The first sequence of Harmony Korine’s devilishly good new film “Spring Breakers”—comprised of intimate views of scantily clad, young female body-parts on a Florida beach, most of them gyrating—perfectly encapsulates the film’s modus operandi. This type of establishing shot has become commonplace in T&A-focused cinema, like the latest “Porky’s” knockoff (whatever that was) — to the point at which most male viewers would be disappointed if a movie called “Spring Breakers” didn’t include it at some point. But the way that Korine presents the images is more extreme than usual: in gratuitous close-up, set to intense and overwhelming electronica by Skrillex. Korine heightens what viewers expect of this genre—what they require to proverbially “get off”—so that the film tightly straddles the fine line between arousal and offensiveness. In doing so, the filmmaker allows the viewer to be both thrilled in the moment and then later skeptical of the pornographic place that American art/culture may be headed.
These two seemingly contradictory experiences may cause some critics to deem “Spring Breakers” hypocritical, but this is not so, in that the film’s sex- and violence-filled events are grounded in hyperbole rather than realism. Unlike many of the less extreme works that it’s riffing on, from “American Pie 2” to MTV’s long-running, so-called reality show “The Real World,” the film never attempts to normalize its lewd behavior. Instead, the material is always depicted as an outrageous silver-screen fantasy — one that audiences can take pleasure in without practically glorifying, as it’s so far removed from reality. But what Korine powerfully suggests at the same time is that this could eventually become a “normalized” film if we allow our society to engage its basest urges too intensely, to both internalize and continually demand more in the way of explicitness from the “American Pie”s and “Real World”s. This is where “Spring Breakers” attains its social relevance: it’s not only a fantasy, but a comment about how fantasy should be responsibly presented and viewed.
That’s not to say that there are no nuggets of realism couched within the fantasy, but rather, that they are just that: nuggets that support the larger vision, rather than major components of film. Perhaps the most accurate element is Korine’s depiction of how naïve, collegiate-aged kids see the world and interact with one another. For instance, in an early scene, before the main characters get to Spring Break, they sit in a lecture hall where nearly every student’s laptop is lit up, several of their screens turned to something other than the professor’s Powerpoint presentation. This is a dominant trend in college—going to class not to learn, but to screw around on Facebook on your parents’ (or the government’s) dime—and yet “Spring Breakers” is the first film to depict it, to my knowledge. Perhaps this detail is not a major accomplishment on its face, but it’s a strong indicator that Korine is in touch with today’s youth. In other words, it enhances his credibility as a social commentator on the broader issues that the film tackles, like the aforementioned cultural internalization of obscenity and the questionable healthiness of late-teens rites of passage like Spring Break.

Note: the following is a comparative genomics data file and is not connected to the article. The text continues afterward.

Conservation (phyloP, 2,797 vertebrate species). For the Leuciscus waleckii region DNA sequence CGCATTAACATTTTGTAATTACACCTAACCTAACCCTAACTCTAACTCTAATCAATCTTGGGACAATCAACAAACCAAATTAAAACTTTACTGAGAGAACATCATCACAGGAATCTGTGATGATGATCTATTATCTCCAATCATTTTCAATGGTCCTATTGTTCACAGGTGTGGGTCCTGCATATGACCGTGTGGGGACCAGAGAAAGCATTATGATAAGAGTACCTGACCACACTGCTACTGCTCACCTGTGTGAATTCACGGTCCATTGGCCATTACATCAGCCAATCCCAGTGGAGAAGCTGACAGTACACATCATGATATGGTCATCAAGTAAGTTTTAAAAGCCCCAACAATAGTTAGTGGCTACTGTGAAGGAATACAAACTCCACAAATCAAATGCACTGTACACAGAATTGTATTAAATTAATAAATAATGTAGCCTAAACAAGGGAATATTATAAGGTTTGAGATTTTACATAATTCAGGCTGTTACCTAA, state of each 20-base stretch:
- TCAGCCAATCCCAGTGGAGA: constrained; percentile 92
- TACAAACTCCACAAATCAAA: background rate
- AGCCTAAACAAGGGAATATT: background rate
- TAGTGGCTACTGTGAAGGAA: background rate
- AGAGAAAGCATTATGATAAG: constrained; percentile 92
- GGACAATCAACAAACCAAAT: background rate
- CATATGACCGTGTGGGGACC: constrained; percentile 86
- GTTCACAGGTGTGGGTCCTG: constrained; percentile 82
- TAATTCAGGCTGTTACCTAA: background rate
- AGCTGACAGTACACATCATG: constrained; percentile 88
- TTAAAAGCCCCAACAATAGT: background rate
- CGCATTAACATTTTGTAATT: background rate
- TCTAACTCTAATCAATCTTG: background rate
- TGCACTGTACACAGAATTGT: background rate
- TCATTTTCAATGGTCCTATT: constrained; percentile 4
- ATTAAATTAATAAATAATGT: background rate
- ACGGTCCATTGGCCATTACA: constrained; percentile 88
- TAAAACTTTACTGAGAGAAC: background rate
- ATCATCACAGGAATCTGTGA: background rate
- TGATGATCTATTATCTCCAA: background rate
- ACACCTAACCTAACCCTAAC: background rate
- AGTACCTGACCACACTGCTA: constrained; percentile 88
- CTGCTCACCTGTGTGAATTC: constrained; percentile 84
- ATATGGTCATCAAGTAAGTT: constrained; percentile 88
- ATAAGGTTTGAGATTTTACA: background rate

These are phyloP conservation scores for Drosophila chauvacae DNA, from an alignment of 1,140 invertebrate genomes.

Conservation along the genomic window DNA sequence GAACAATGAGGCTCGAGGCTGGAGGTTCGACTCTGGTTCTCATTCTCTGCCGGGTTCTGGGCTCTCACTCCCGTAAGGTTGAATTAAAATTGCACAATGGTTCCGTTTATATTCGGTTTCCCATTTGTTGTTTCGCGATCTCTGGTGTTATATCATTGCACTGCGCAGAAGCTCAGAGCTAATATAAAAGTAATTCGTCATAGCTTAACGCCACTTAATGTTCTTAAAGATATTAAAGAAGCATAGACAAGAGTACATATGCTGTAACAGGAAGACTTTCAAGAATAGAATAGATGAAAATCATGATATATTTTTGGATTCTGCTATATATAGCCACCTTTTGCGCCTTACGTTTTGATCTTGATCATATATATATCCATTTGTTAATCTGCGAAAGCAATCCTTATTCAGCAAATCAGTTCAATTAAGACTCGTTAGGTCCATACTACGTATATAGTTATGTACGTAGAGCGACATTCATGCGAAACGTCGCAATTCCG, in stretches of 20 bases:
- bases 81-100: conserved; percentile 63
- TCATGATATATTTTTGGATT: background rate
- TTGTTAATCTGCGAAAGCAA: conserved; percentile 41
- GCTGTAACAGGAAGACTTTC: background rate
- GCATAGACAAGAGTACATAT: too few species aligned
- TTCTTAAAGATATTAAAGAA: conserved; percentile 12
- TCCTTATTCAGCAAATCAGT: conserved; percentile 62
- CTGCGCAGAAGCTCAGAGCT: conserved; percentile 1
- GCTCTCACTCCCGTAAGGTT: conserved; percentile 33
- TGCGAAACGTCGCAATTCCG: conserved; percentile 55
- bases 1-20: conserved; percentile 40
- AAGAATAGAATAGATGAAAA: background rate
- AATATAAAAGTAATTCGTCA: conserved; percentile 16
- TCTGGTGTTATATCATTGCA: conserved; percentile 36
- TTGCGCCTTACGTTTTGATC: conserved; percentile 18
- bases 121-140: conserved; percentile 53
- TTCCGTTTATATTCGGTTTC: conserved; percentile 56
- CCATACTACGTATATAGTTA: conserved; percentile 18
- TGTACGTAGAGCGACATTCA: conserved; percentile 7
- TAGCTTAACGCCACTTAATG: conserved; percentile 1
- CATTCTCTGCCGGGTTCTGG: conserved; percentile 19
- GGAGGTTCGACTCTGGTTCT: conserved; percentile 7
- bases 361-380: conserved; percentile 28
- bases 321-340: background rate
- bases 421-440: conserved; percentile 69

The plot of “Spring Breakers” could be well-summarized in a single line—four small-town college girls rob a restaurant to fund their spring break in St. Petersburg, where they’re taken under the wing of a drug-kingpin/white-rapper named Alien (James Franco)—and indeed, the film is much more about individual images and moments than it is about narrative. (Most of the the actual story-points, such as Selena Gomez’s Faith heading home when Alien’s imposing demeanor and illegal behavior scare her away, are simply there to add a sense of forward momentum.) Viewers will find more value in elements like Korine and cinematographer Benoît Debie’s electric, grainy visual poetry, which offers constant juxtapositions between the titillating and the ugly, aesthetically embodying the film’s dual dynamic of both cinematic escape and cultural critique. The editing of certain sequences is striking, as Korine frequently fuses non-linear cuts with dreamlike voiceover — a Malick-influenced style in a movie where you’d least expect it. And then there’s the way that Korine lets actor Franco completely take over scenes, achieving a certain transcendence as he personifies this insane cartoon character (“Bikinis and big booties, y’all, that’s what life is about!”) to such an unafraid extent. A montage in which Alien performs Britney Spears’ “Everytime” must be seen to be believed.
Korine has built a career around being a provocateur, and on the surface, “Spring Breakers” is certainly shocking, especially in that it stars Disney Channel tween-queens Gomez and Vanessa Hudgens in such salacious roles. (I shudder to think that clueless mothers might take their young daughters to a film that’s just a few shots shy of an NC-17 rating because of the cast.) But whereas Korine’s previous films like “Kids” (which he wrote for director Larry Clark), “Gummo,” and “Julien Donkey-Boy” felt as though they sought to shock merely to get a rise out of the audience, “Spring Breakers” does so in order to make us think about ourselves and our society. The film asks us to consider when we should be attracted to shocking material and when we should be repelled by it — a question that it’s safe to assume Korine has recently spent a lot of time contemplating, given the newfound artistic maturity and moral conscience with which the filmmaker conducts this minor masterpiece.